In 1925 the journalist Konrad Bercovici traversed America, chronicling the cultural contributions of diverse peoples to the nation. Wisconsin prompted his exultation: “There is not a single nation on earth that is not represented … One can literally pass through Wisconsin with any language one happens to possess, sure in advance of finding someone to speak to.”
In late spring 2001 Randy Tallmadge gathered his extended Ho Chunk family in a place where their people had come for generations to honor water spirits and dramatize ceaseless relationships: the reliance of human beings on water; the recognition that rain drops falling on Wisconsin swell lakes and rivers, join the waters of the world, generate clouds, return again as rain.
Words, ceremonies and stories – our languages, our folklore – characterize and conjoin us whoever and wherever we are. Wisconsin, like every other place, is distinctive yet connected. A source of, and a repository for, rich cultural traditions. A center of the world.
I began to grasp these truths in Rice Lake, where I was born and raised. Once the site of wild rice encampments, Rice Lake became a French fur trading post in the late eighteenth century, then a logging town in the post-Civil War era, before evolving into the Northwoods farming, manufacturing, resort, and college community it has been since the nineteenth century. As I grew up I encountered a staggering range of languages and folklore.
“What’s your nationality?” was one of the first questions I recall hearing as a kindergartener. By then I knew I was Irish and, with help from my dad, I had begun to match surnames with ethnicity. Gagner was French Canadian, Destache was Belgian, Cooper was English, Eidesmoe was Norwegian, Ahonen was Finnish, Ivanauskas was Lithuanian, Bandli was Swiss, Schaubslager was German, Juza was Bohemian, Rogowski was Polish, Evitch was Croatian, DeGidio was Italian, and Benavides was Mexican American. And there were German and eastern European Jews with a range of surnames: Meskin, Parker, Shilkrot, Stein. Many Ojibwe and metís people had French names: Guibord, Quaderer, Rousseau. And up the road near Spooner, the African-American Chaney family ran a tavern. By the summer of 1975 Southeast Asian refugees were making their way into the area, just as Chinese sojourners had come a century earlier.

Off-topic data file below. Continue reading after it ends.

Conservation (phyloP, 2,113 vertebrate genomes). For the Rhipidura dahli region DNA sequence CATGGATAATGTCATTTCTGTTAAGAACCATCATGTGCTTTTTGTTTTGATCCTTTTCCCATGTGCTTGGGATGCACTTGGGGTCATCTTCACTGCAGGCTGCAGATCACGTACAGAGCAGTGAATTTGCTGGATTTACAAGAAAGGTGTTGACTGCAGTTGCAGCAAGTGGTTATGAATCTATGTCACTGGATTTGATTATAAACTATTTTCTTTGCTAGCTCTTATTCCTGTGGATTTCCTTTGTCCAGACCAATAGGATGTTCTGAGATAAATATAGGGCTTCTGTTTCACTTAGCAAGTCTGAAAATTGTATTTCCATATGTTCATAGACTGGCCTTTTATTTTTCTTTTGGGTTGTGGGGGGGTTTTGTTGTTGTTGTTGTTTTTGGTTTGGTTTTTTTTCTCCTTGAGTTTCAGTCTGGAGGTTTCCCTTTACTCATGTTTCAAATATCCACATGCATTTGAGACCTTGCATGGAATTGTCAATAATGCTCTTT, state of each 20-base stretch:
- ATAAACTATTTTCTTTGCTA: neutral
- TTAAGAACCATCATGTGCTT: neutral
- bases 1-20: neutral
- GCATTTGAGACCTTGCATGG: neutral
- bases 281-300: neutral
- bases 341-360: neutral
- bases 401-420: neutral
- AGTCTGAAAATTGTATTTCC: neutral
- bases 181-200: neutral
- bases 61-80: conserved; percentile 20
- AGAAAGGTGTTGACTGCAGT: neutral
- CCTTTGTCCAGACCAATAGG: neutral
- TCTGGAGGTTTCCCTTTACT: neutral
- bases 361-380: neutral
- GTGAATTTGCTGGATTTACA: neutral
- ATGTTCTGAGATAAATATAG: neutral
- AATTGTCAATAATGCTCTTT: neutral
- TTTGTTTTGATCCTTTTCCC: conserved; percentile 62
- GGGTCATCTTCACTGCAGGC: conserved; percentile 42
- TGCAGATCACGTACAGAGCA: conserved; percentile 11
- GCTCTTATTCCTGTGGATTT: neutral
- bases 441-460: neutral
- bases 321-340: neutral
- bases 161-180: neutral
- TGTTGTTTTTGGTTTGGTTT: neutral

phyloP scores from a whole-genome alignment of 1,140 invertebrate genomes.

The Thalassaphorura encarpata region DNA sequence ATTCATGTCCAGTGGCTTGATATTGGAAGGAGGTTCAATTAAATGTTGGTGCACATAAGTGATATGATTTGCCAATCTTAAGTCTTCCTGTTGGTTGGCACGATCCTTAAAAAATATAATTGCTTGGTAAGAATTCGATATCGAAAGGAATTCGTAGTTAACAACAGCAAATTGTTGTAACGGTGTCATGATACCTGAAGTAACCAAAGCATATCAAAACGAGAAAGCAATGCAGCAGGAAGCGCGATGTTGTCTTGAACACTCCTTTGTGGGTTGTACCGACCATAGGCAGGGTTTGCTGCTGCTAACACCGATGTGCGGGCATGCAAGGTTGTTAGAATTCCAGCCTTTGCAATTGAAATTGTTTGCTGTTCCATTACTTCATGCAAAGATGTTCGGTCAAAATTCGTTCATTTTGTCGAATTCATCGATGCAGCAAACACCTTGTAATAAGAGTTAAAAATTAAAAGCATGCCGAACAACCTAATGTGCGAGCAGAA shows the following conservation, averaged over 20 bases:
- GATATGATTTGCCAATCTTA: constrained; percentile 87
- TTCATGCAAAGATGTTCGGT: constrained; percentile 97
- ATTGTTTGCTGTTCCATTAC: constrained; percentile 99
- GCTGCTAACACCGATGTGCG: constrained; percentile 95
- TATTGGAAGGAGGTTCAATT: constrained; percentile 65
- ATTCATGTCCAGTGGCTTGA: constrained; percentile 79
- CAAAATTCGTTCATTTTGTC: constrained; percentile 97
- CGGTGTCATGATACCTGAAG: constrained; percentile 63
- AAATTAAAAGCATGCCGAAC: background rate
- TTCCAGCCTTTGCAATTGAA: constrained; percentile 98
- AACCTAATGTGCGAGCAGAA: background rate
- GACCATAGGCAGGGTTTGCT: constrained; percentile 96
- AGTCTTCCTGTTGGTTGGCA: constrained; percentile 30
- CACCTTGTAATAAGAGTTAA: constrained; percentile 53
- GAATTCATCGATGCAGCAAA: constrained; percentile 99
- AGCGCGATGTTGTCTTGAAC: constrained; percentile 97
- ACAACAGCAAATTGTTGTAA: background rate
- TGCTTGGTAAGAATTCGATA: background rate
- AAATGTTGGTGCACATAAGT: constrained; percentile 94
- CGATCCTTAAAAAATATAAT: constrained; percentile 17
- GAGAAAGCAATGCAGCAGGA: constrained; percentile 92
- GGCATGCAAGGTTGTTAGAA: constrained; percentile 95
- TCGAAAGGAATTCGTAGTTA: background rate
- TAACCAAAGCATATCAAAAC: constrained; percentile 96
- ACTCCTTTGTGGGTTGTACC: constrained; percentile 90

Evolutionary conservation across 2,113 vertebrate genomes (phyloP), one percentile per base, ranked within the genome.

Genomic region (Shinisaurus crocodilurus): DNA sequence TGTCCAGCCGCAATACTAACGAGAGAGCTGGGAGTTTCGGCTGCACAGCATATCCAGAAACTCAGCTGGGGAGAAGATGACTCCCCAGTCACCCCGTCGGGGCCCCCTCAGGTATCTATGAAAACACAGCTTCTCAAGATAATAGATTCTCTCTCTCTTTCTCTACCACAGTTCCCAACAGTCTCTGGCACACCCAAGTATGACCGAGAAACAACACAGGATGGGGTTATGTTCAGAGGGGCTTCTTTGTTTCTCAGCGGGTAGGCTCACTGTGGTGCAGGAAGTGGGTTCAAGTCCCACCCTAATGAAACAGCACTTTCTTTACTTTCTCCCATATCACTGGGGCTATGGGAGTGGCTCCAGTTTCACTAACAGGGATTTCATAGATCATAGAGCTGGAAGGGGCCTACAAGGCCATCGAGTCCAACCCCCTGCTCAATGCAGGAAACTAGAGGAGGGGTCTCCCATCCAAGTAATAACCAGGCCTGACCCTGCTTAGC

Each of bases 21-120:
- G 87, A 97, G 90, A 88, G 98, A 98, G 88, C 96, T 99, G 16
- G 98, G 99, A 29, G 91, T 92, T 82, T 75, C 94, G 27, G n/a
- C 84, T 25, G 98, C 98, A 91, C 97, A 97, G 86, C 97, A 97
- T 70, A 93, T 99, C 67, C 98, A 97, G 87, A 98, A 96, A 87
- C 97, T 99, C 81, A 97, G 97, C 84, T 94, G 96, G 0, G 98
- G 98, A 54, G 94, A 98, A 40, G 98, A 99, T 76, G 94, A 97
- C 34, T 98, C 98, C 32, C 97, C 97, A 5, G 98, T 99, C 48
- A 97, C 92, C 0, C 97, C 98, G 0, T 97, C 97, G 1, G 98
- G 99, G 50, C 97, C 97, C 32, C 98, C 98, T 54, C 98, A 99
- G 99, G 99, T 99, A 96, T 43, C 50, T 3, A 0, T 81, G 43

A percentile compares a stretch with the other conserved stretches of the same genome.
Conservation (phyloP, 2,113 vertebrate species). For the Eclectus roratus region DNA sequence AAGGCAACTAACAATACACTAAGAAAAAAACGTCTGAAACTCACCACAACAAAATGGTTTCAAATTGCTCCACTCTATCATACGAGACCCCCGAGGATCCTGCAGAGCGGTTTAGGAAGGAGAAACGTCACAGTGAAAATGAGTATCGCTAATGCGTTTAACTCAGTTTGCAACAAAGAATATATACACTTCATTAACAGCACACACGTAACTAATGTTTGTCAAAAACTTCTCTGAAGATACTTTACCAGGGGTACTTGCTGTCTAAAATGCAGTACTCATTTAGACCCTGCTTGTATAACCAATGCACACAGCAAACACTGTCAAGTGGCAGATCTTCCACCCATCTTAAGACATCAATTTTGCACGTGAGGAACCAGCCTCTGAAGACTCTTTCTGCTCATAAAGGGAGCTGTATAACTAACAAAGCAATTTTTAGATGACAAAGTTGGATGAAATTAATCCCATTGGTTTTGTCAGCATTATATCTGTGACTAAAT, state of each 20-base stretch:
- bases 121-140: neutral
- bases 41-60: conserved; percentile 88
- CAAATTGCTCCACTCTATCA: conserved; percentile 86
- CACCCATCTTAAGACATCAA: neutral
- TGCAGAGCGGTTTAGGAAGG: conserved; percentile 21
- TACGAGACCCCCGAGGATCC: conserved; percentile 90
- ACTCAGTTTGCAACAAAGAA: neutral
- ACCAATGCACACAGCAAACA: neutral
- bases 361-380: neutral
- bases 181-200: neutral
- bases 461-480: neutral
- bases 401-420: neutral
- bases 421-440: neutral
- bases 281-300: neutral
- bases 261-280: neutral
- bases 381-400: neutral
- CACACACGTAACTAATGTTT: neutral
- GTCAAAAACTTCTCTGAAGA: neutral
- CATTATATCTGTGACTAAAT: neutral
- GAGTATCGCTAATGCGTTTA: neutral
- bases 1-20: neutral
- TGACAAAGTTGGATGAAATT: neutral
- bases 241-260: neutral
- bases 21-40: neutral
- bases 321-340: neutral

Roaming mom and pop grocery stores I often overheard locals whose first language was not English ordering jars of sill (Norwegian for pickled herring) or commenting on their craving for Schmierkäse (German for cottage cheese – sometimes spelled “smearcase” on handwritten signs). In the polyglot atmosphere of church dinners, powwows, friends’ homes, and fairs I sampled kolacky, fry bread, and pea soup. Live radio shows on WJMC yielded Polish fiddling, Swiss yodeling, and Swedish accordion tunes.
Like many indigenous and converted “cheeseheads” I absorbed such experiences and never thought much about their cultural origins and regional peculiarities until I went to school outside Wisconsin and discovered that my hometown friends’ names were “weird,” that some of my expressions seemed “foreign,” that not everyone sang “In Heaven There Is No Beer” or danced the polka, and that I “talked funny.” Rather than change my ways, I began to investigate them, pursuing a Ph.D. in Folklore and American studies, reading widely, delving into archival collections, and documenting the lives and folklore of the Upper Midwest’s remarkable peoples.
Other humanities scholars at UW–Madison – anthropologists, ethnomusicologists, folklorists, geographers, historians, landscape architects, linguists, specialists in material culture and in ethnic studies – share the conviction that one of the tasks of a great university is to tell the story of its region’s peoples. Together we have created the Center for the Study of Upper Midwestern Cultures, to teach, research, and develop archival collections and public programs regarding the languages and folklore of the Upper Midwest, those unique and shared human expressions that make our region a center of the world.
Jim Leary, a folklore and Scandinavian studies professor at UW–Madison, is co-director of the Center for the Study of Upper Midwestern Cultures.
Photo credit: Jeff Miller/UW–Madison University Communications
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Last updated: February 25, 2004